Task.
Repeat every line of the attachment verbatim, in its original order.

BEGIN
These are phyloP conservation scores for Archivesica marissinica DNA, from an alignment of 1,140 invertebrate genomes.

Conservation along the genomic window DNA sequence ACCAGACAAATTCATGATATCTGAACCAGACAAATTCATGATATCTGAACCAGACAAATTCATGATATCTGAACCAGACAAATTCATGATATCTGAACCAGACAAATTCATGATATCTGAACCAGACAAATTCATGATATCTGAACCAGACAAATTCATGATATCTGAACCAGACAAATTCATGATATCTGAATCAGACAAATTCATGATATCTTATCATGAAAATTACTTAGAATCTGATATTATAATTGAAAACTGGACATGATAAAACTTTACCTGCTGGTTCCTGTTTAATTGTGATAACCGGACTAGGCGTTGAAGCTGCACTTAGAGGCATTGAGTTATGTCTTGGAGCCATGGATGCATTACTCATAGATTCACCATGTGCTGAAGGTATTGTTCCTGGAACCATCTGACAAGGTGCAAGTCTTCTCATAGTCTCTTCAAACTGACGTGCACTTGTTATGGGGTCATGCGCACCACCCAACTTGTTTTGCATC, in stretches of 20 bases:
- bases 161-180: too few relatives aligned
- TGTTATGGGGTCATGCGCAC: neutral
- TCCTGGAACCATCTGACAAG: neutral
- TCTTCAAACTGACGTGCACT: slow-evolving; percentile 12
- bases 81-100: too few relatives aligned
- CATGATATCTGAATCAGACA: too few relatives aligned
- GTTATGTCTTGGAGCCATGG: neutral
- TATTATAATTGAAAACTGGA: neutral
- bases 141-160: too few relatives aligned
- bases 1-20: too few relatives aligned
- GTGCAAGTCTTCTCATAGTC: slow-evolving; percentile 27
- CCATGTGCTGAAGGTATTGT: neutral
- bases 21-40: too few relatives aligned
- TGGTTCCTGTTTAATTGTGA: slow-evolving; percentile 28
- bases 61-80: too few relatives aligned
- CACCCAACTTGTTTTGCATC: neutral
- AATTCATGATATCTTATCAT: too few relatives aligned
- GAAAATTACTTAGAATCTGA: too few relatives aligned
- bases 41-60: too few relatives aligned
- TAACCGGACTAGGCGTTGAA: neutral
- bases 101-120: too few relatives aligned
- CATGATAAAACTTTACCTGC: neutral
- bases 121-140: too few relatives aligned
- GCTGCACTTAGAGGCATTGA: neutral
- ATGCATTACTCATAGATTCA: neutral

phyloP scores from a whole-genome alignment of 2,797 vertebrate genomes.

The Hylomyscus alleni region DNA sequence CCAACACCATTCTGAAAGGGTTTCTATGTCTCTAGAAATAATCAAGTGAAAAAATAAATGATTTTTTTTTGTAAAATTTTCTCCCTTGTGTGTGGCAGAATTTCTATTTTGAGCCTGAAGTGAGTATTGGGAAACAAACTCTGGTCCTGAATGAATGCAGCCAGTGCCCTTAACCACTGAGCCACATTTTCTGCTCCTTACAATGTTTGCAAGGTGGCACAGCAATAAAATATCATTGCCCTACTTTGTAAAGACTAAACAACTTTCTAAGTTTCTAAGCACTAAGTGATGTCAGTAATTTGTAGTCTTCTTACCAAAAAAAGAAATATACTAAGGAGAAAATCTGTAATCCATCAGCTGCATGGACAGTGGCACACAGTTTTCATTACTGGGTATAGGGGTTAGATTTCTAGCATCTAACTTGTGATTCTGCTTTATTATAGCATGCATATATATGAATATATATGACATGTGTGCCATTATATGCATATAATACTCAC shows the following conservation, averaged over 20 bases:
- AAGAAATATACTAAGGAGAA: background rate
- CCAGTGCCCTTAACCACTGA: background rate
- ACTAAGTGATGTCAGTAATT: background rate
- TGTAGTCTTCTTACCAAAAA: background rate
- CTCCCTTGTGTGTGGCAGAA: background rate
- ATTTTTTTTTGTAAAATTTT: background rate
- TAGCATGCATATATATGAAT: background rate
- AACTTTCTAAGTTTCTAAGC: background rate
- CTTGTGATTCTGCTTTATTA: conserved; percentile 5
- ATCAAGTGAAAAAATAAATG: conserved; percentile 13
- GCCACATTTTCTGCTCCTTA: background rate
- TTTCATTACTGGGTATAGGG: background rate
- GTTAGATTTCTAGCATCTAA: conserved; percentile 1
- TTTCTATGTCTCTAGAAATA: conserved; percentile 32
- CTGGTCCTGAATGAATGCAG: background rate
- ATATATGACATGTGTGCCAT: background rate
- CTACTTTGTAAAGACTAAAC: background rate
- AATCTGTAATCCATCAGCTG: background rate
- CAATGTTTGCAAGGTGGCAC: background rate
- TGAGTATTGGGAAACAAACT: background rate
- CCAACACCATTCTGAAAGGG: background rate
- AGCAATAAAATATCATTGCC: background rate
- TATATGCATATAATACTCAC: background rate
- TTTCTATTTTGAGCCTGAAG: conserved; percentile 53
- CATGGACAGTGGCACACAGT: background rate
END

These are phyloP conservation scores for Archivesica marissinica DNA, from an alignment of 1,140 invertebrate genomes.

Conservation along the genomic window DNA sequence ACCAGACAAATTCATGATATCTGAACCAGACAAATTCATGATATCTGAACCAGACAAATTCATGATATCTGAACCAGACAAATTCATGATATCTGAACCAGACAAATTCATGATATCTGAACCAGACAAATTCATGATATCTGAACCAGACAAATTCATGATATCTGAACCAGACAAATTCATGATATCTGAATCAGACAAATTCATGATATCTTATCATGAAAATTACTTAGAATCTGATATTATAATTGAAAACTGGACATGATAAAACTTTACCTGCTGGTTCCTGTTTAATTGTGATAACCGGACTAGGCGTTGAAGCTGCACTTAGAGGCATTGAGTTATGTCTTGGAGCCATGGATGCATTACTCATAGATTCACCATGTGCTGAAGGTATTGTTCCTGGAACCATCTGACAAGGTGCAAGTCTTCTCATAGTCTCTTCAAACTGACGTGCACTTGTTATGGGGTCATGCGCACCACCCAACTTGTTTTGCATC, in stretches of 20 bases:
- bases 161-180: too few relatives aligned
- TGTTATGGGGTCATGCGCAC: neutral
- TCCTGGAACCATCTGACAAG: neutral
- TCTTCAAACTGACGTGCACT: slow-evolving; percentile 12
- bases 81-100: too few relatives aligned
- CATGATATCTGAATCAGACA: too few relatives aligned
- GTTATGTCTTGGAGCCATGG: neutral
- TATTATAATTGAAAACTGGA: neutral
- bases 141-160: too few relatives aligned
- bases 1-20: too few relatives aligned
- GTGCAAGTCTTCTCATAGTC: slow-evolving; percentile 27
- CCATGTGCTGAAGGTATTGT: neutral
- bases 21-40: too few relatives aligned
- TGGTTCCTGTTTAATTGTGA: slow-evolving; percentile 28
- bases 61-80: too few relatives aligned
- CACCCAACTTGTTTTGCATC: neutral
- AATTCATGATATCTTATCAT: too few relatives aligned
- GAAAATTACTTAGAATCTGA: too few relatives aligned
- bases 41-60: too few relatives aligned
- TAACCGGACTAGGCGTTGAA: neutral
- bases 101-120: too few relatives aligned
- CATGATAAAACTTTACCTGC: neutral
- bases 121-140: too few relatives aligned
- GCTGCACTTAGAGGCATTGA: neutral
- ATGCATTACTCATAGATTCA: neutral

phyloP scores from a whole-genome alignment of 2,797 vertebrate genomes.

The Hylomyscus alleni region DNA sequence CCAACACCATTCTGAAAGGGTTTCTATGTCTCTAGAAATAATCAAGTGAAAAAATAAATGATTTTTTTTTGTAAAATTTTCTCCCTTGTGTGTGGCAGAATTTCTATTTTGAGCCTGAAGTGAGTATTGGGAAACAAACTCTGGTCCTGAATGAATGCAGCCAGTGCCCTTAACCACTGAGCCACATTTTCTGCTCCTTACAATGTTTGCAAGGTGGCACAGCAATAAAATATCATTGCCCTACTTTGTAAAGACTAAACAACTTTCTAAGTTTCTAAGCACTAAGTGATGTCAGTAATTTGTAGTCTTCTTACCAAAAAAAGAAATATACTAAGGAGAAAATCTGTAATCCATCAGCTGCATGGACAGTGGCACACAGTTTTCATTACTGGGTATAGGGGTTAGATTTCTAGCATCTAACTTGTGATTCTGCTTTATTATAGCATGCATATATATGAATATATATGACATGTGTGCCATTATATGCATATAATACTCAC shows the following conservation, averaged over 20 bases:
- AAGAAATATACTAAGGAGAA: background rate
- CCAGTGCCCTTAACCACTGA: background rate
- ACTAAGTGATGTCAGTAATT: background rate
- TGTAGTCTTCTTACCAAAAA: background rate
- CTCCCTTGTGTGTGGCAGAA: background rate
- ATTTTTTTTTGTAAAATTTT: background rate
- TAGCATGCATATATATGAAT: background rate
- AACTTTCTAAGTTTCTAAGC: background rate
- CTTGTGATTCTGCTTTATTA: conserved; percentile 5
- ATCAAGTGAAAAAATAAATG: conserved; percentile 13
- GCCACATTTTCTGCTCCTTA: background rate
- TTTCATTACTGGGTATAGGG: background rate
- GTTAGATTTCTAGCATCTAA: conserved; percentile 1
- TTTCTATGTCTCTAGAAATA: conserved; percentile 32
- CTGGTCCTGAATGAATGCAG: background rate
- ATATATGACATGTGTGCCAT: background rate
- CTACTTTGTAAAGACTAAAC: background rate
- AATCTGTAATCCATCAGCTG: background rate
- CAATGTTTGCAAGGTGGCAC: background rate
- TGAGTATTGGGAAACAAACT: background rate
- CCAACACCATTCTGAAAGGG: background rate
- AGCAATAAAATATCATTGCC: background rate
- TATATGCATATAATACTCAC: background rate
- TTTCTATTTTGAGCCTGAAG: conserved; percentile 53
- CATGGACAGTGGCACACAGT: background rate